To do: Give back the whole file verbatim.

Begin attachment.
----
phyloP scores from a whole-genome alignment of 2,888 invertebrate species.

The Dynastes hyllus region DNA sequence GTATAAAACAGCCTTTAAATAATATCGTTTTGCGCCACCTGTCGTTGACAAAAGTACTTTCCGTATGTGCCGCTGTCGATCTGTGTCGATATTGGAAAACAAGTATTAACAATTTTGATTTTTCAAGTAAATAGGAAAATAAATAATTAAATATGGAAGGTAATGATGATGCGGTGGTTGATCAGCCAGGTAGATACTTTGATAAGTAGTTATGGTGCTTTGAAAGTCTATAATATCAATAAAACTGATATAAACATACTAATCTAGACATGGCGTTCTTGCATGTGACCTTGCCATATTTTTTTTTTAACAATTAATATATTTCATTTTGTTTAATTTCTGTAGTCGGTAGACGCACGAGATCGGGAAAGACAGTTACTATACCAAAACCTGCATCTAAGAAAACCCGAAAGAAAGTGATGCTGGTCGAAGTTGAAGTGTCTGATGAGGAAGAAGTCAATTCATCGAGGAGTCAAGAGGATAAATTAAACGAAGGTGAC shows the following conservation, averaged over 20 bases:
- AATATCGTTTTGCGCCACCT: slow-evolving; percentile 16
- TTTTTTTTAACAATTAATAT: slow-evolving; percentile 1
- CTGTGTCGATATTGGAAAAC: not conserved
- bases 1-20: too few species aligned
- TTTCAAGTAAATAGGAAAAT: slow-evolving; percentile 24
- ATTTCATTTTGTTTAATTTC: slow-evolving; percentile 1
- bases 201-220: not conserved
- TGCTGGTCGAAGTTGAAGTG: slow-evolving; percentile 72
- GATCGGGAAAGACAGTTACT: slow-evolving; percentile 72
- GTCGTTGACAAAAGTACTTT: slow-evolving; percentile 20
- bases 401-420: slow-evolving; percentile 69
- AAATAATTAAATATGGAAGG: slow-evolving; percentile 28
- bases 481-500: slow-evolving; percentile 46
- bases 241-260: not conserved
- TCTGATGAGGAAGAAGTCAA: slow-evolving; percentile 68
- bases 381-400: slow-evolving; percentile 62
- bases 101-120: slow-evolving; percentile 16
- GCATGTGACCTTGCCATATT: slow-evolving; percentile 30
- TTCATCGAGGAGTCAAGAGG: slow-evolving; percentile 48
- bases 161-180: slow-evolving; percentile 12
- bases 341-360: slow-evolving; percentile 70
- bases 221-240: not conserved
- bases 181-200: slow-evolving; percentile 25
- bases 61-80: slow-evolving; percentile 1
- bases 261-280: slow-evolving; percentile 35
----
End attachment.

phyloP scores from a whole-genome alignment of 2,888 invertebrate species.

The Dynastes hyllus region DNA sequence GTATAAAACAGCCTTTAAATAATATCGTTTTGCGCCACCTGTCGTTGACAAAAGTACTTTCCGTATGTGCCGCTGTCGATCTGTGTCGATATTGGAAAACAAGTATTAACAATTTTGATTTTTCAAGTAAATAGGAAAATAAATAATTAAATATGGAAGGTAATGATGATGCGGTGGTTGATCAGCCAGGTAGATACTTTGATAAGTAGTTATGGTGCTTTGAAAGTCTATAATATCAATAAAACTGATATAAACATACTAATCTAGACATGGCGTTCTTGCATGTGACCTTGCCATATTTTTTTTTTAACAATTAATATATTTCATTTTGTTTAATTTCTGTAGTCGGTAGACGCACGAGATCGGGAAAGACAGTTACTATACCAAAACCTGCATCTAAGAAAACCCGAAAGAAAGTGATGCTGGTCGAAGTTGAAGTGTCTGATGAGGAAGAAGTCAATTCATCGAGGAGTCAAGAGGATAAATTAAACGAAGGTGAC shows the following conservation, averaged over 20 bases:
- AATATCGTTTTGCGCCACCT: slow-evolving; percentile 16
- TTTTTTTTAACAATTAATAT: slow-evolving; percentile 1
- CTGTGTCGATATTGGAAAAC: not conserved
- bases 1-20: too few species aligned
- TTTCAAGTAAATAGGAAAAT: slow-evolving; percentile 24
- ATTTCATTTTGTTTAATTTC: slow-evolving; percentile 1
- bases 201-220: not conserved
- TGCTGGTCGAAGTTGAAGTG: slow-evolving; percentile 72
- GATCGGGAAAGACAGTTACT: slow-evolving; percentile 72
- GTCGTTGACAAAAGTACTTT: slow-evolving; percentile 20
- bases 401-420: slow-evolving; percentile 69
- AAATAATTAAATATGGAAGG: slow-evolving; percentile 28
- bases 481-500: slow-evolving; percentile 46
- bases 241-260: not conserved
- TCTGATGAGGAAGAAGTCAA: slow-evolving; percentile 68
- bases 381-400: slow-evolving; percentile 62
- bases 101-120: slow-evolving; percentile 16
- GCATGTGACCTTGCCATATT: slow-evolving; percentile 30
- TTCATCGAGGAGTCAAGAGG: slow-evolving; percentile 48
- bases 161-180: slow-evolving; percentile 12
- bases 341-360: slow-evolving; percentile 70
- bases 221-240: not conserved
- bases 181-200: slow-evolving; percentile 25
- bases 61-80: slow-evolving; percentile 1
- bases 261-280: slow-evolving; percentile 35